For moral excellence is concerned with pleasures and pains, it is because of the pleasure that we do bad things, and because of the pain that we abstain from noble ones. Hence we ought to have been brought up in a particular way from our very youth, as Plato says, so as both to delight in and to be pained by the things that we ought; for this is the right education. (1104b30)Aristotle also explained that the intellectual virtues are different from the moral virtues. Intellectual virtues can be taught or are learned, but moral virtues must be “lived” or are habits. For instance, because of habit, men become just by performing just acts—just like men become builders by building (1103b). The goal of the study of ethics, Aristotle believed, is action—not just knowledge.
2.2 The mean
Although some may think that Aristotle took his idea for the doctrine of the mean from mathematics, he didn’t, and his mean can’t be explained as such—there is no strict mathematical proportion happening in his explanation; instead, the mean is relative to the person making an ethical choice. Aristotle wrote:
Virtue, then, is a state of character concerned with choice, lying in a mean, i.e., the mean relative to us, this being determined by a rational principle, and by that principle by which the man of practical wisdom would determine it. (1107a5)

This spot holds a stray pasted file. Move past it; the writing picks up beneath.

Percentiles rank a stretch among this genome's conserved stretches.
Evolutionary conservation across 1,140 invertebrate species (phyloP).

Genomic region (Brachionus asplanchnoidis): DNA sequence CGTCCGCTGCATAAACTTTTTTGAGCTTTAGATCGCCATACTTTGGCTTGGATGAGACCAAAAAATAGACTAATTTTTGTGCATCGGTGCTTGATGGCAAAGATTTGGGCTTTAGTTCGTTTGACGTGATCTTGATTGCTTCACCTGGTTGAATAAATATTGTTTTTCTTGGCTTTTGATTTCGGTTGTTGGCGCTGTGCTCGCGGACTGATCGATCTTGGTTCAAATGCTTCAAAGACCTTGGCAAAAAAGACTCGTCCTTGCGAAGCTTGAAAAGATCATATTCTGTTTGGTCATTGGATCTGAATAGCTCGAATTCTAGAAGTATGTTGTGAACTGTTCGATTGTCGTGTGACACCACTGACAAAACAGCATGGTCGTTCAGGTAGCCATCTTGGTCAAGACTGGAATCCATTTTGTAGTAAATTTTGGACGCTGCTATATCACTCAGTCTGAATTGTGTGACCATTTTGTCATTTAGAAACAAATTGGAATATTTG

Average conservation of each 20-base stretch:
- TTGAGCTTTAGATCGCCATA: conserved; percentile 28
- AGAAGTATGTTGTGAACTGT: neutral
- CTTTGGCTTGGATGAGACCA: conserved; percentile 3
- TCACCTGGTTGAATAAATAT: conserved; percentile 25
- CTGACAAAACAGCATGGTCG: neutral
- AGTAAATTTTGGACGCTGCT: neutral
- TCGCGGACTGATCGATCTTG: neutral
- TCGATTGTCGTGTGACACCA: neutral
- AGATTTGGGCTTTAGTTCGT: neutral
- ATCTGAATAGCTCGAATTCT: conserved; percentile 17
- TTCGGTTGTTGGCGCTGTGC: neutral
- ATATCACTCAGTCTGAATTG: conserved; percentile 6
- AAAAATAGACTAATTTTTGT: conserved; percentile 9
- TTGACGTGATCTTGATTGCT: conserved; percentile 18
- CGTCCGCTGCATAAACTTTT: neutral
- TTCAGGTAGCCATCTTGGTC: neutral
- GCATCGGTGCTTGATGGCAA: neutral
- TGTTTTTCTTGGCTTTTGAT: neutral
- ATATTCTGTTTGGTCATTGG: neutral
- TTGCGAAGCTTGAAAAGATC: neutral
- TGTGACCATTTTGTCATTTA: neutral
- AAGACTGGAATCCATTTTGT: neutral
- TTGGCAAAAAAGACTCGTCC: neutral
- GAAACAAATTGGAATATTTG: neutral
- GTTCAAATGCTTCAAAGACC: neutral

Aristotle did explain, however, that although one person’s moral compass may be different from another’s when it comes to a certain situation, ethical virtue will consistently possess the character of a mean (Tessitore, 1996, p. 27).
In his description of the doctrine of the mean, Aristotle addressed someone who wants and enjoys virtuous actions—he was not explaining why virtuous actions should be pursued. Aristotle believed that moral acts couldn’t be prescribed exactly. He said, though, that excess or deficiency can destroy the virtues and that action in accordance with a mean will produce and preserve virtue (1104a25). He stressed that a person must know that what he or she is doing is a virtuous action: There is a difference between acts that create virtue and acts that are caused by virtue. A person must do the actions from “a firm and unchangeable character” (1105a30). Moral virtues are realized by means of a steady practice that creates a habit of action.